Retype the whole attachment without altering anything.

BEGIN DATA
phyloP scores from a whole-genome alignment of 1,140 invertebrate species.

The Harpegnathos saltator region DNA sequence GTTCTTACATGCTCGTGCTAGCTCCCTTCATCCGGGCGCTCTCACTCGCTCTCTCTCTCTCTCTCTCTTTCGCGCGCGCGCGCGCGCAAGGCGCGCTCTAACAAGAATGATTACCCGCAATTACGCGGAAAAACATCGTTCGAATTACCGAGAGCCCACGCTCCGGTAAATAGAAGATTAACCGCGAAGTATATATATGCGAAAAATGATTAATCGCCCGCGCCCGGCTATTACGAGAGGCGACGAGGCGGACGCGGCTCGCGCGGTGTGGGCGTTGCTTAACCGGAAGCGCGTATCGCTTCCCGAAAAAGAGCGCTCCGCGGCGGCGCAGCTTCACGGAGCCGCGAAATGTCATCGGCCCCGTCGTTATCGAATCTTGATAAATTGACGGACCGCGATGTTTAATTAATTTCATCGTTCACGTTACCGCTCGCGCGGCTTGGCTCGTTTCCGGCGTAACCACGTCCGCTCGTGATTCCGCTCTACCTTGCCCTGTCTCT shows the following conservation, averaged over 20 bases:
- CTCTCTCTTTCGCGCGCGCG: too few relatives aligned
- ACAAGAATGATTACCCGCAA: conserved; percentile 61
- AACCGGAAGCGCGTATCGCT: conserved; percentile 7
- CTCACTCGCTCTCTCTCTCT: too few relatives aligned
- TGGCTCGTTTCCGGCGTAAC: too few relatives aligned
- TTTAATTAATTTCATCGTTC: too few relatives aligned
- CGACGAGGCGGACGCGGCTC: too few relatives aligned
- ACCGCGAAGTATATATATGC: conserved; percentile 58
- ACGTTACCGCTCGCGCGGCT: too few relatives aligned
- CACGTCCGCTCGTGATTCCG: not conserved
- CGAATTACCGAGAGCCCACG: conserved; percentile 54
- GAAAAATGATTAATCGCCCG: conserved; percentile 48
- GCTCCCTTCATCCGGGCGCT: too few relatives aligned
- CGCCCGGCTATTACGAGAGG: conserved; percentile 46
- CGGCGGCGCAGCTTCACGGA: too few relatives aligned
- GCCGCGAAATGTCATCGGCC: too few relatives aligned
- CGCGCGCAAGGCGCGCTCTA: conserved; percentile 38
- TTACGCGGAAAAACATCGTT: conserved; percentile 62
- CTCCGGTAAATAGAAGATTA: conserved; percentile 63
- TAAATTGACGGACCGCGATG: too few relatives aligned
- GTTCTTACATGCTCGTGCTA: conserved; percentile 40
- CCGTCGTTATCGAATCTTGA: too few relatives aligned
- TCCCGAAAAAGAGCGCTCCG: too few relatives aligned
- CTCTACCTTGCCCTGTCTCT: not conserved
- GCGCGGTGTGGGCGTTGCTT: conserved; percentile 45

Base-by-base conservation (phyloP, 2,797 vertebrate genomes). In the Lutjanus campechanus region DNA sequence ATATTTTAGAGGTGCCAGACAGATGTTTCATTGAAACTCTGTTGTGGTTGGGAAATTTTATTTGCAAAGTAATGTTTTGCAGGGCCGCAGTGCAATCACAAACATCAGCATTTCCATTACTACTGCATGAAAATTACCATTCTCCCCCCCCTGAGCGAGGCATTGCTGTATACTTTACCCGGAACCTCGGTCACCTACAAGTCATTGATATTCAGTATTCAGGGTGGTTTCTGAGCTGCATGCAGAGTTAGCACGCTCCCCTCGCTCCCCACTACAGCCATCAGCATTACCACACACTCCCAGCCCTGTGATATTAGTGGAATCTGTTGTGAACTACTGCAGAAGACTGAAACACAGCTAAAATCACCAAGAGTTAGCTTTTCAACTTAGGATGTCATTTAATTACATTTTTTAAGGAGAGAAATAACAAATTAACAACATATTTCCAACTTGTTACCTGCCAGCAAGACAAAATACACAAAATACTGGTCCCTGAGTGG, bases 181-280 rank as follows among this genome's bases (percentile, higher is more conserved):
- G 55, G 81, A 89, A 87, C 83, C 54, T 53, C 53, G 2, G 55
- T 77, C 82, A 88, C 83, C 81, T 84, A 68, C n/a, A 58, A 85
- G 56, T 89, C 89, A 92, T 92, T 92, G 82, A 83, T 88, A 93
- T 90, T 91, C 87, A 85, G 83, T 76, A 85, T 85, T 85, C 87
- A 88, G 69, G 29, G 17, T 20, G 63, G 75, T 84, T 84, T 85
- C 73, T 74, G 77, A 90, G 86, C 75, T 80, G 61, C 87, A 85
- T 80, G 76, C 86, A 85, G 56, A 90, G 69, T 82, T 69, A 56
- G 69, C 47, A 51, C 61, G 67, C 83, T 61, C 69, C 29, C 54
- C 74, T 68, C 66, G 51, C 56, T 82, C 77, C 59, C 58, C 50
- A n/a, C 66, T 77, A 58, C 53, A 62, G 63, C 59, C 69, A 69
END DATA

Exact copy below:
phyloP scores from a whole-genome alignment of 1,140 invertebrate species.

The Harpegnathos saltator region DNA sequence GTTCTTACATGCTCGTGCTAGCTCCCTTCATCCGGGCGCTCTCACTCGCTCTCTCTCTCTCTCTCTCTTTCGCGCGCGCGCGCGCGCAAGGCGCGCTCTAACAAGAATGATTACCCGCAATTACGCGGAAAAACATCGTTCGAATTACCGAGAGCCCACGCTCCGGTAAATAGAAGATTAACCGCGAAGTATATATATGCGAAAAATGATTAATCGCCCGCGCCCGGCTATTACGAGAGGCGACGAGGCGGACGCGGCTCGCGCGGTGTGGGCGTTGCTTAACCGGAAGCGCGTATCGCTTCCCGAAAAAGAGCGCTCCGCGGCGGCGCAGCTTCACGGAGCCGCGAAATGTCATCGGCCCCGTCGTTATCGAATCTTGATAAATTGACGGACCGCGATGTTTAATTAATTTCATCGTTCACGTTACCGCTCGCGCGGCTTGGCTCGTTTCCGGCGTAACCACGTCCGCTCGTGATTCCGCTCTACCTTGCCCTGTCTCT shows the following conservation, averaged over 20 bases:
- CTCTCTCTTTCGCGCGCGCG: too few relatives aligned
- ACAAGAATGATTACCCGCAA: conserved; percentile 61
- AACCGGAAGCGCGTATCGCT: conserved; percentile 7
- CTCACTCGCTCTCTCTCTCT: too few relatives aligned
- TGGCTCGTTTCCGGCGTAAC: too few relatives aligned
- TTTAATTAATTTCATCGTTC: too few relatives aligned
- CGACGAGGCGGACGCGGCTC: too few relatives aligned
- ACCGCGAAGTATATATATGC: conserved; percentile 58
- ACGTTACCGCTCGCGCGGCT: too few relatives aligned
- CACGTCCGCTCGTGATTCCG: not conserved
- CGAATTACCGAGAGCCCACG: conserved; percentile 54
- GAAAAATGATTAATCGCCCG: conserved; percentile 48
- GCTCCCTTCATCCGGGCGCT: too few relatives aligned
- CGCCCGGCTATTACGAGAGG: conserved; percentile 46
- CGGCGGCGCAGCTTCACGGA: too few relatives aligned
- GCCGCGAAATGTCATCGGCC: too few relatives aligned
- CGCGCGCAAGGCGCGCTCTA: conserved; percentile 38
- TTACGCGGAAAAACATCGTT: conserved; percentile 62
- CTCCGGTAAATAGAAGATTA: conserved; percentile 63
- TAAATTGACGGACCGCGATG: too few relatives aligned
- GTTCTTACATGCTCGTGCTA: conserved; percentile 40
- CCGTCGTTATCGAATCTTGA: too few relatives aligned
- TCCCGAAAAAGAGCGCTCCG: too few relatives aligned
- CTCTACCTTGCCCTGTCTCT: not conserved
- GCGCGGTGTGGGCGTTGCTT: conserved; percentile 45

Base-by-base conservation (phyloP, 2,797 vertebrate genomes). In the Lutjanus campechanus region DNA sequence ATATTTTAGAGGTGCCAGACAGATGTTTCATTGAAACTCTGTTGTGGTTGGGAAATTTTATTTGCAAAGTAATGTTTTGCAGGGCCGCAGTGCAATCACAAACATCAGCATTTCCATTACTACTGCATGAAAATTACCATTCTCCCCCCCCTGAGCGAGGCATTGCTGTATACTTTACCCGGAACCTCGGTCACCTACAAGTCATTGATATTCAGTATTCAGGGTGGTTTCTGAGCTGCATGCAGAGTTAGCACGCTCCCCTCGCTCCCCACTACAGCCATCAGCATTACCACACACTCCCAGCCCTGTGATATTAGTGGAATCTGTTGTGAACTACTGCAGAAGACTGAAACACAGCTAAAATCACCAAGAGTTAGCTTTTCAACTTAGGATGTCATTTAATTACATTTTTTAAGGAGAGAAATAACAAATTAACAACATATTTCCAACTTGTTACCTGCCAGCAAGACAAAATACACAAAATACTGGTCCCTGAGTGG, bases 181-280 rank as follows among this genome's bases (percentile, higher is more conserved):
- G 55, G 81, A 89, A 87, C 83, C 54, T 53, C 53, G 2, G 55
- T 77, C 82, A 88, C 83, C 81, T 84, A 68, C n/a, A 58, A 85
- G 56, T 89, C 89, A 92, T 92, T 92, G 82, A 83, T 88, A 93
- T 90, T 91, C 87, A 85, G 83, T 76, A 85, T 85, T 85, C 87
- A 88, G 69, G 29, G 17, T 20, G 63, G 75, T 84, T 84, T 85
- C 73, T 74, G 77, A 90, G 86, C 75, T 80, G 61, C 87, A 85
- T 80, G 76, C 86, A 85, G 56, A 90, G 69, T 82, T 69, A 56
- G 69, C 47, A 51, C 61, G 67, C 83, T 61, C 69, C 29, C 54
- C 74, T 68, C 66, G 51, C 56, T 82, C 77, C 59, C 58, C 50
- A n/a, C 66, T 77, A 58, C 53, A 62, G 63, C 59, C 69, A 69